Whether Benfey's book succeeds depends on the expectations of the reader. This is not a conventional cultural history, nor is it a linear history of literary influences. Instead, to borrow from a description of Dickinson's hummingbird poems, it presents "a fusion of realistic detail and vaporous suggestion." Those who aren't already familiar with the period-and even many who are -might drift as the author flits, birdlike, from one poignant tableau to another, beckoned by the wafting scent of yet another reference to birds or flowers. (He suffers some minor errors of fact and interpretation, due to an excessive dependence on secondary sources, but they don't alter the overall effect.)
This book fares best when seen not as an argument but as a meditation on a moment in history, in which the reading experience itself recreates those feelings of evanescence.
Debby Applegate won the 2007 Pulitzer Prize for the biography The Most Famous Man in America (Doubleday).
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Literary professor, scholar, and critic Benfey (The Great Wave: Gilded Age Misfits, Japanese Eccentrics, and the Opening of Old Japan) examines the intertwining lives of several American writers and artists in post-Civil War America. Contending that while these were years of societal instability, as much had changed after the war, Benfey likewise sees this era as a time of liberation for this group of gifted men and women. Readers gain insight into the behavior of an extended cast of characters including renowned preacher/orator Henry Ward Beecher; writer and painter Mabel Loomis Todd; Austin Dickinson, Emily Dickinson's prominent attorney brother; and painter Martin Johnson Heade. Their parallel interests-e.g., travel and exploration of warmer climates, obsessions with the hummingbird (a bird native only to the Americas) and the trailing arbutus flower, and a fascination with the English romantic writer Lord Byron-are also emphasized. It is clear the author seeks to enlighten, and he achieves that goal with this scholarly yet intimate behind-the-scenes glimpse into the lives of some of our most important artists. Recommended for larger academic libraries.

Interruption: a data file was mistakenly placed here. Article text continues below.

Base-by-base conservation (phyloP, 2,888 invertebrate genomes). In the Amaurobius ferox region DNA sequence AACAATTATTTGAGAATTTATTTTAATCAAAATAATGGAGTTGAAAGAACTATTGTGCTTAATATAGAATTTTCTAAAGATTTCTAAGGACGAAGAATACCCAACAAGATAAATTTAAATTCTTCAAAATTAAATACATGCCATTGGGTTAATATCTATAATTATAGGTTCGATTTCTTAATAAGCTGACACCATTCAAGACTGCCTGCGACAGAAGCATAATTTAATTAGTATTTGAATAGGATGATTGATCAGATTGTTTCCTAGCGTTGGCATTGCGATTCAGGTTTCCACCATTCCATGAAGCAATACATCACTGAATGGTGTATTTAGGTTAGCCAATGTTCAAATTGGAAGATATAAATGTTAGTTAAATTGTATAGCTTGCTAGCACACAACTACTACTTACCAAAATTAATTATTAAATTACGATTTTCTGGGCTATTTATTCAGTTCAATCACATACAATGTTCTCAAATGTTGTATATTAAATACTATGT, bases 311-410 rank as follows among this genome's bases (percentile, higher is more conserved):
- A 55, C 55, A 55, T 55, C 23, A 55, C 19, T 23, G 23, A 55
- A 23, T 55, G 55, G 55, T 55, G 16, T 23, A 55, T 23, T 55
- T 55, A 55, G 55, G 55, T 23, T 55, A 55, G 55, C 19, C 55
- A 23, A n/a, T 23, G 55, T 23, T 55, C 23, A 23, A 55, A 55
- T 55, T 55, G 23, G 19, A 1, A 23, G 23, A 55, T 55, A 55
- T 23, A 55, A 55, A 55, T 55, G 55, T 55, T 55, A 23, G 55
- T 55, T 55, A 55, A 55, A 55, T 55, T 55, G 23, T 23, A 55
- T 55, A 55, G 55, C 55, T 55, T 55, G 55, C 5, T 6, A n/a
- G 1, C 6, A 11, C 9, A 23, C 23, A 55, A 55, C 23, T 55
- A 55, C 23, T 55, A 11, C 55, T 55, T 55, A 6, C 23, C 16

To a teetotaler like Harriet, as author Christopher Benfey points out, "hum" could also mean "rum," and a convalescent hummingbird could provide a small but vital buzz of compensatory energy for a mother who had lost a son to drink. The ambiguity of the hummingbird as a figure of abandon, as a kind of tiny avian Bacchus, is evident: despite their size, male hummingbirds are fiercely competitive, even violent. To the Aztecs, the hummingbird was Huitzilopochtli, the, blood-drunk god of war representing both creation and destruction. Emily Dickinson called the bird the "Inebriate of air" and "debauchee of dew." After the war, Stowe moved to the heart of the South, to Jacksonville, Florida -- and as she and her contemporaries would discover, among the vines of Florida there would be no shortage of hummingbirds.